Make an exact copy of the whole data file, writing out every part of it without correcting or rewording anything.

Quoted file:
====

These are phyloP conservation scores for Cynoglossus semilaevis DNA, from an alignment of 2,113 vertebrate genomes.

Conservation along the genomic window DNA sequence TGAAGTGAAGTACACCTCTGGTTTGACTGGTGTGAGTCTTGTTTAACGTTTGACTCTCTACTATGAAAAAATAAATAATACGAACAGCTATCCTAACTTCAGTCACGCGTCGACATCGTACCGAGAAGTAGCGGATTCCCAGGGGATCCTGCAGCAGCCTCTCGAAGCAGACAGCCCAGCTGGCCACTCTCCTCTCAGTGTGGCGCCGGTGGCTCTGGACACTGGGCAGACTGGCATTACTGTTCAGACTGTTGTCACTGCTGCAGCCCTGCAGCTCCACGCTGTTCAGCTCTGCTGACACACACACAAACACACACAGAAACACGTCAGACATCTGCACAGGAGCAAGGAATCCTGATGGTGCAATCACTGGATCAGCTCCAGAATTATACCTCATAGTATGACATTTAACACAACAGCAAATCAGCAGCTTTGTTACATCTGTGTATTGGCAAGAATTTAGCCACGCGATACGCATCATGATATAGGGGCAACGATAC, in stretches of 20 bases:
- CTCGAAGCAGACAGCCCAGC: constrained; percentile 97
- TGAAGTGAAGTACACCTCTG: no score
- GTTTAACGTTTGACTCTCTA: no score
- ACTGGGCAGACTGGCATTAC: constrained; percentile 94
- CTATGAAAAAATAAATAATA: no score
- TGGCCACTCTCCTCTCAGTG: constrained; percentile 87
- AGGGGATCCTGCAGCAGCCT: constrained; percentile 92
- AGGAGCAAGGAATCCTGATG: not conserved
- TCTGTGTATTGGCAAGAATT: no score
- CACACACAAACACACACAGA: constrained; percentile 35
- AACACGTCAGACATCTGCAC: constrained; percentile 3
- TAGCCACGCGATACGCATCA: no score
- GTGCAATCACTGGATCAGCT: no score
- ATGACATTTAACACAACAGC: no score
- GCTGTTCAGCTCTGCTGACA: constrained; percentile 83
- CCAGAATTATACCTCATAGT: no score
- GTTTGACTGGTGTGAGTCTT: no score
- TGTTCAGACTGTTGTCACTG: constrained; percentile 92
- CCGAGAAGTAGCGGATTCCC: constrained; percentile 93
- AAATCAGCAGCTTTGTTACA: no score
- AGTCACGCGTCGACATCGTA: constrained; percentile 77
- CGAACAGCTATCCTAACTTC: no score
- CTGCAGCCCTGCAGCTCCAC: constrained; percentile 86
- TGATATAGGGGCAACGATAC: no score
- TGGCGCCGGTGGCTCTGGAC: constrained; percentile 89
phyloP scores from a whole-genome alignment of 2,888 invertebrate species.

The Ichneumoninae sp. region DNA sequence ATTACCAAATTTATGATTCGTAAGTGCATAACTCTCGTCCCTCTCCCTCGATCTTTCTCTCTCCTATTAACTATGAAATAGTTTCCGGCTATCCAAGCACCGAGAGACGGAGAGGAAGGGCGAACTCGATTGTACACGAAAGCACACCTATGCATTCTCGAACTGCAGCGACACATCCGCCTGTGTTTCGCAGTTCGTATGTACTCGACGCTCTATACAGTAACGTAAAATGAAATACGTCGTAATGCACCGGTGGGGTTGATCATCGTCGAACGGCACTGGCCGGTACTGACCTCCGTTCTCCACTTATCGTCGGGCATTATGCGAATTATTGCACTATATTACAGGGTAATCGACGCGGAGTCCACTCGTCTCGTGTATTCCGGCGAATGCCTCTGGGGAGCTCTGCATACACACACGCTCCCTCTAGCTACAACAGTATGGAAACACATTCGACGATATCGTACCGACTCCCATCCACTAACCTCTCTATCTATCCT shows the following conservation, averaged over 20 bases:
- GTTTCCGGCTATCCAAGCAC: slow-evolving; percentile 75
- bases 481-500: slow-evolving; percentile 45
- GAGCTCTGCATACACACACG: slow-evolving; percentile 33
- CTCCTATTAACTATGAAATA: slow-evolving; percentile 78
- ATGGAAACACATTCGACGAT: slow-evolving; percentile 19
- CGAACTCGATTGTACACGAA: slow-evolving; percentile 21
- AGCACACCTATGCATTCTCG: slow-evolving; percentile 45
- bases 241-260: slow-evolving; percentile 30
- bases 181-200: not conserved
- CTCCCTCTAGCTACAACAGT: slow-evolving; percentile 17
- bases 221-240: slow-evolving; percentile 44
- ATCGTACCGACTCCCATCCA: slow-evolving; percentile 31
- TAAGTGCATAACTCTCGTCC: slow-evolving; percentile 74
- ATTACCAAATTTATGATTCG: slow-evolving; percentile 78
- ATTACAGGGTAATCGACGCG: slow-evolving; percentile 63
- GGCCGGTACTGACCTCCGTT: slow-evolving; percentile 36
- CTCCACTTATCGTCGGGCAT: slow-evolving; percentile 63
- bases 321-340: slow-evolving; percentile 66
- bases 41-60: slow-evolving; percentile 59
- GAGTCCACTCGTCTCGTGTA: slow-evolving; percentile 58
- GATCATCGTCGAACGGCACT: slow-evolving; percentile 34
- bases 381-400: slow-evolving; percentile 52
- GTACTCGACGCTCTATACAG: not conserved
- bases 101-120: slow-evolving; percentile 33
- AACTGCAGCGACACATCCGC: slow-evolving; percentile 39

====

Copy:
These are phyloP conservation scores for Cynoglossus semilaevis DNA, from an alignment of 2,113 vertebrate genomes.

Conservation along the genomic window DNA sequence TGAAGTGAAGTACACCTCTGGTTTGACTGGTGTGAGTCTTGTTTAACGTTTGACTCTCTACTATGAAAAAATAAATAATACGAACAGCTATCCTAACTTCAGTCACGCGTCGACATCGTACCGAGAAGTAGCGGATTCCCAGGGGATCCTGCAGCAGCCTCTCGAAGCAGACAGCCCAGCTGGCCACTCTCCTCTCAGTGTGGCGCCGGTGGCTCTGGACACTGGGCAGACTGGCATTACTGTTCAGACTGTTGTCACTGCTGCAGCCCTGCAGCTCCACGCTGTTCAGCTCTGCTGACACACACACAAACACACACAGAAACACGTCAGACATCTGCACAGGAGCAAGGAATCCTGATGGTGCAATCACTGGATCAGCTCCAGAATTATACCTCATAGTATGACATTTAACACAACAGCAAATCAGCAGCTTTGTTACATCTGTGTATTGGCAAGAATTTAGCCACGCGATACGCATCATGATATAGGGGCAACGATAC, in stretches of 20 bases:
- CTCGAAGCAGACAGCCCAGC: constrained; percentile 97
- TGAAGTGAAGTACACCTCTG: no score
- GTTTAACGTTTGACTCTCTA: no score
- ACTGGGCAGACTGGCATTAC: constrained; percentile 94
- CTATGAAAAAATAAATAATA: no score
- TGGCCACTCTCCTCTCAGTG: constrained; percentile 87
- AGGGGATCCTGCAGCAGCCT: constrained; percentile 92
- AGGAGCAAGGAATCCTGATG: not conserved
- TCTGTGTATTGGCAAGAATT: no score
- CACACACAAACACACACAGA: constrained; percentile 35
- AACACGTCAGACATCTGCAC: constrained; percentile 3
- TAGCCACGCGATACGCATCA: no score
- GTGCAATCACTGGATCAGCT: no score
- ATGACATTTAACACAACAGC: no score
- GCTGTTCAGCTCTGCTGACA: constrained; percentile 83
- CCAGAATTATACCTCATAGT: no score
- GTTTGACTGGTGTGAGTCTT: no score
- TGTTCAGACTGTTGTCACTG: constrained; percentile 92
- CCGAGAAGTAGCGGATTCCC: constrained; percentile 93
- AAATCAGCAGCTTTGTTACA: no score
- AGTCACGCGTCGACATCGTA: constrained; percentile 77
- CGAACAGCTATCCTAACTTC: no score
- CTGCAGCCCTGCAGCTCCAC: constrained; percentile 86
- TGATATAGGGGCAACGATAC: no score
- TGGCGCCGGTGGCTCTGGAC: constrained; percentile 89
phyloP scores from a whole-genome alignment of 2,888 invertebrate species.

The Ichneumoninae sp. region DNA sequence ATTACCAAATTTATGATTCGTAAGTGCATAACTCTCGTCCCTCTCCCTCGATCTTTCTCTCTCCTATTAACTATGAAATAGTTTCCGGCTATCCAAGCACCGAGAGACGGAGAGGAAGGGCGAACTCGATTGTACACGAAAGCACACCTATGCATTCTCGAACTGCAGCGACACATCCGCCTGTGTTTCGCAGTTCGTATGTACTCGACGCTCTATACAGTAACGTAAAATGAAATACGTCGTAATGCACCGGTGGGGTTGATCATCGTCGAACGGCACTGGCCGGTACTGACCTCCGTTCTCCACTTATCGTCGGGCATTATGCGAATTATTGCACTATATTACAGGGTAATCGACGCGGAGTCCACTCGTCTCGTGTATTCCGGCGAATGCCTCTGGGGAGCTCTGCATACACACACGCTCCCTCTAGCTACAACAGTATGGAAACACATTCGACGATATCGTACCGACTCCCATCCACTAACCTCTCTATCTATCCT shows the following conservation, averaged over 20 bases:
- GTTTCCGGCTATCCAAGCAC: slow-evolving; percentile 75
- bases 481-500: slow-evolving; percentile 45
- GAGCTCTGCATACACACACG: slow-evolving; percentile 33
- CTCCTATTAACTATGAAATA: slow-evolving; percentile 78
- ATGGAAACACATTCGACGAT: slow-evolving; percentile 19
- CGAACTCGATTGTACACGAA: slow-evolving; percentile 21
- AGCACACCTATGCATTCTCG: slow-evolving; percentile 45
- bases 241-260: slow-evolving; percentile 30
- bases 181-200: not conserved
- CTCCCTCTAGCTACAACAGT: slow-evolving; percentile 17
- bases 221-240: slow-evolving; percentile 44
- ATCGTACCGACTCCCATCCA: slow-evolving; percentile 31
- TAAGTGCATAACTCTCGTCC: slow-evolving; percentile 74
- ATTACCAAATTTATGATTCG: slow-evolving; percentile 78
- ATTACAGGGTAATCGACGCG: slow-evolving; percentile 63
- GGCCGGTACTGACCTCCGTT: slow-evolving; percentile 36
- CTCCACTTATCGTCGGGCAT: slow-evolving; percentile 63
- bases 321-340: slow-evolving; percentile 66
- bases 41-60: slow-evolving; percentile 59
- GAGTCCACTCGTCTCGTGTA: slow-evolving; percentile 58
- GATCATCGTCGAACGGCACT: slow-evolving; percentile 34
- bases 381-400: slow-evolving; percentile 52
- GTACTCGACGCTCTATACAG: not conserved
- bases 101-120: slow-evolving; percentile 33
- AACTGCAGCGACACATCCGC: slow-evolving; percentile 39